Museums & Galleries Qld

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An article from Winton District Historical Society & Museum Inc on the reopening of the Museum after the devastating fire at the Waltzing Matilda Centre.

When Len and Robyn Lawrence from Western Australia walked through the gate on Thursday 8 October, Winton District Historical Society & Museum had notched up 550 visitors to the Qantilda Museum section of the Waltzing Matilda Centre, since we opened on 1 September. They were particularly interested in the Furphy Tank with its shorthand inscription, having seen a similar one at Pine Creek in the Northern Territory.WDHSM 1

Visitors from across Australia have enjoyed the variety of historic items on display, including some things restored after the fire.

Members and friends who volunteered to staff the gates, celebrated a very busy six weeks, after the official closure on Thursday 8 October.Celebration closure 8.10.15

The Winton District Historical Society & Museum Inc. looks forward to opening again at Easter 2016, and welcoming many more visitors to the surviving buildings of the Waltzing Matilda Centre.

Together with all of Australia, we can’t wait until the new memorial to our national song arises from the ashes!

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The 2015 M&G QLD Conference recently held in Ipswich would not been such a success without the generous contribution of sponsors and supporters.

M&G QLD wishes to acknowledge and thank:

Special thanks go to Read the rest of this entry »

By Jo Evans

At the end of June, M&GSQ headed to the beautiful western downs town of Dalby to deliver the final in a series of six social media workshops to regional Queensland.

The workshop, held in partnership with the State Library of Queensland, (SLQ) was presented by SLQ staff Anne Scheu and Myles Sinnamon over two days and attracted participants from Dalby and surrounding towns including Tara and Miles.

The 13 participants ranged from absolute novices to tech savvy professionals, but what united them was the drive to use social media to best promote and communicate with their respective audiences.

Day one of the workshop focussed on the different social media platforms and, while there are many, we mainly discussed Facebook, Twitter, Flickr, and WordPress. Read the rest of this entry »

These delightful photos were taken at the Swedish American Museum and they feature the opportunities children have to explore being a pioneering Swedish child about to become an immigrant and resident in America. Children prepare for this big event by dressing up as immigrant children, buying a ticket in a child’s size ticket booth and going up one side of a big boat ready for departure. They leave from Sweden and arrive on the other side of the boat in America. Read the rest of this entry »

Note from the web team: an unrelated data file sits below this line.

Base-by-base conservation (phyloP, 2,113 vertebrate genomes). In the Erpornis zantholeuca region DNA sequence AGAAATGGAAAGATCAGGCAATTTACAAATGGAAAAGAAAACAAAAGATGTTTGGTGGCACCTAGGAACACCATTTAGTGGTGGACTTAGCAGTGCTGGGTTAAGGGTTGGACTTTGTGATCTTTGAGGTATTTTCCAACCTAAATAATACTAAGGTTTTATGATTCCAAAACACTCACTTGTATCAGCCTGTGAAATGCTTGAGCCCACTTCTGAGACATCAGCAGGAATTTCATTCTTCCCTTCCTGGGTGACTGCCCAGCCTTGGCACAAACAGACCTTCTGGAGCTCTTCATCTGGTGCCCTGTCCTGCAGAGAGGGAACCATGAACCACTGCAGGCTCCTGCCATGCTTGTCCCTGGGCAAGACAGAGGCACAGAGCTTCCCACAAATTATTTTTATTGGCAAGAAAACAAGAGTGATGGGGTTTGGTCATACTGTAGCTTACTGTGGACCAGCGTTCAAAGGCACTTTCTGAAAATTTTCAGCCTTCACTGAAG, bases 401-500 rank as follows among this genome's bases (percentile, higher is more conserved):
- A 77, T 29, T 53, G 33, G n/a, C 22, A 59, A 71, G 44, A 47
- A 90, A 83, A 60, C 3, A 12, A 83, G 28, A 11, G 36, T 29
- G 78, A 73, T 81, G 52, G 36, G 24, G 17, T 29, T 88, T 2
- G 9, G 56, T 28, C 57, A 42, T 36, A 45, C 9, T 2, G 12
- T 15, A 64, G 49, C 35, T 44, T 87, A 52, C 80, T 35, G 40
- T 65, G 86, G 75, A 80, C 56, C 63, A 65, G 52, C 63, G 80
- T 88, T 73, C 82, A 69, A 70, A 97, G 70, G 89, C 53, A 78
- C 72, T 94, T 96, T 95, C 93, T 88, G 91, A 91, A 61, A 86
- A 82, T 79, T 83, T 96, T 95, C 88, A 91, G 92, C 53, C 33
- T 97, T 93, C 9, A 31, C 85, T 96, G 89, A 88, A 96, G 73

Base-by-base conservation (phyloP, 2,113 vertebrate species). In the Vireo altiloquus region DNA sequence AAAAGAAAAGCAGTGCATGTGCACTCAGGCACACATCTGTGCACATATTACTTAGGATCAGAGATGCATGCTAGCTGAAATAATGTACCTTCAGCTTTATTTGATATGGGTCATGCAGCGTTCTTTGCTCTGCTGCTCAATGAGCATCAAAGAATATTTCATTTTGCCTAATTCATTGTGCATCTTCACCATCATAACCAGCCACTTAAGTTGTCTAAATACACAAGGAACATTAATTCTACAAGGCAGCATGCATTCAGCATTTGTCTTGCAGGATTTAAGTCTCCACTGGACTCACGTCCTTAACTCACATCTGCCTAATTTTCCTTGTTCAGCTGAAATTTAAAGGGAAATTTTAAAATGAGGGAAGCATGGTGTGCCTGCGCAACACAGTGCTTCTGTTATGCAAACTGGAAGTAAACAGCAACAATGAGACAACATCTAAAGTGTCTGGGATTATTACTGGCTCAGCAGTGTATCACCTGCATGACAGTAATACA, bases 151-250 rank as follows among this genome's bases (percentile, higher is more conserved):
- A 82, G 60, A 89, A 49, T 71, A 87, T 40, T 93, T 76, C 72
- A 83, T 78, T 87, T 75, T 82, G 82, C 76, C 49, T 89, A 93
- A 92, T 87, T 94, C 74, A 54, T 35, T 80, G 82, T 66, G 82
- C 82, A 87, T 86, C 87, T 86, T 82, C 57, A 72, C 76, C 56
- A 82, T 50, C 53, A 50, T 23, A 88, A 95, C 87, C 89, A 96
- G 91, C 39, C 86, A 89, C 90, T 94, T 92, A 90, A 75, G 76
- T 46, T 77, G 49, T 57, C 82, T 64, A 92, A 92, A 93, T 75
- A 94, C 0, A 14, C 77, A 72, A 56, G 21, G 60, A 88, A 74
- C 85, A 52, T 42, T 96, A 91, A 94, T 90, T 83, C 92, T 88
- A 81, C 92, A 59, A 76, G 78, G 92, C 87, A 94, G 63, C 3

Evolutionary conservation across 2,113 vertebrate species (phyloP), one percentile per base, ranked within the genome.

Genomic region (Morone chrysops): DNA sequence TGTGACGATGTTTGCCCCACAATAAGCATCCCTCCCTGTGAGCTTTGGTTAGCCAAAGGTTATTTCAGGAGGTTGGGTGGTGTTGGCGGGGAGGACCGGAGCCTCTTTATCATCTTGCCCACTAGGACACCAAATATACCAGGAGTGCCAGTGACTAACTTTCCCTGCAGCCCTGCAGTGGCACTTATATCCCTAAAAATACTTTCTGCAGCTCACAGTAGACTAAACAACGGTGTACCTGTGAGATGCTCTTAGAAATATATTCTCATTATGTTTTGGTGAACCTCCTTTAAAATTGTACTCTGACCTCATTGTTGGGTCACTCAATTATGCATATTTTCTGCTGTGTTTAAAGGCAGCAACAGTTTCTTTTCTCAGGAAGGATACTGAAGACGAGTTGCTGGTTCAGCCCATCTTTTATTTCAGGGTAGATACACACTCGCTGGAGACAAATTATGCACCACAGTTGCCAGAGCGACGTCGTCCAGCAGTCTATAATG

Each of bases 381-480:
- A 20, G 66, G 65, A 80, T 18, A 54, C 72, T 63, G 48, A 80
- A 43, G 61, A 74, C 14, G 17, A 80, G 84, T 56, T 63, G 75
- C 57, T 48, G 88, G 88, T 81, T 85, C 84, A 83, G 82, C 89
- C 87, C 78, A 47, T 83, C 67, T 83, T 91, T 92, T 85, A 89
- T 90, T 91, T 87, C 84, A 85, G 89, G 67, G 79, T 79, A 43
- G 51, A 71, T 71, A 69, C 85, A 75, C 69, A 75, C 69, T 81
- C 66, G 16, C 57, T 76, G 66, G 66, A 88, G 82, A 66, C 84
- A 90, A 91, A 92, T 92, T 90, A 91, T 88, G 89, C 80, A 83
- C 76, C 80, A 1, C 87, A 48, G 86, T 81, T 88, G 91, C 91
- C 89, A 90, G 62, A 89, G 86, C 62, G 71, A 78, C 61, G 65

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Posted by Jo Evans, Communications Officer

On Wednesday, May 21, Creative Partnerships Australia organised a free forum with New York-based international arts, philanthropy and management expert, Ben Cameron, and I was fortunate enough to attend.

The forum was held at QAG|GOMA and was an opportunity to learn about how to manage grants and philanthropic donations in these cash-strapped times.

Ben has a pedigree when it comes to philanthropy, managing a special, one-time $50 million allocation, in addition to an annual $14 million grants program for theatre, contemporary dance and jazz at New York’s prestigious Doris Duke Charitable Foundation (DDCF).

He specialises in arts funding, philanthropy and grants, although the DDCF also donates funds to medical research and environmental groups.

While Queensland is a long way from New York, there were many parallels between the work Ben does and the work we do in the museum and gallery sector. Read the rest of this entry »

David Bowden, Researcher for the Roma RSL Sub-Branch, attended the Heritage Leaders Workshop, run by the State Library of Queensland (SLQ) in Brisbane from 1–4 April. He was the recipient of a SLQ Heritage Leaders bursary, administered by Museum & Gallery Services Queensland. David acknowledges the assistance of Jacqui Burns from the Maranoa Regional Council.

He writes about his experience of the workshop:

L-R: David Bowden, Researcher for Roma RSL Sub-Branch, with Gary Oakley, Indigenous Liaison Officer for the Australian War Memorial at the Heritage Leaders Workshop held at the State Library of Queensland in Brisbane.

L-R: David Bowden, Researcher for Roma RSL Sub-Branch, with Gary Oakley, Indigenous Liaison Officer for the Australian War Memorial, at the State Library of Queensland’s Heritage Leaders Workshop.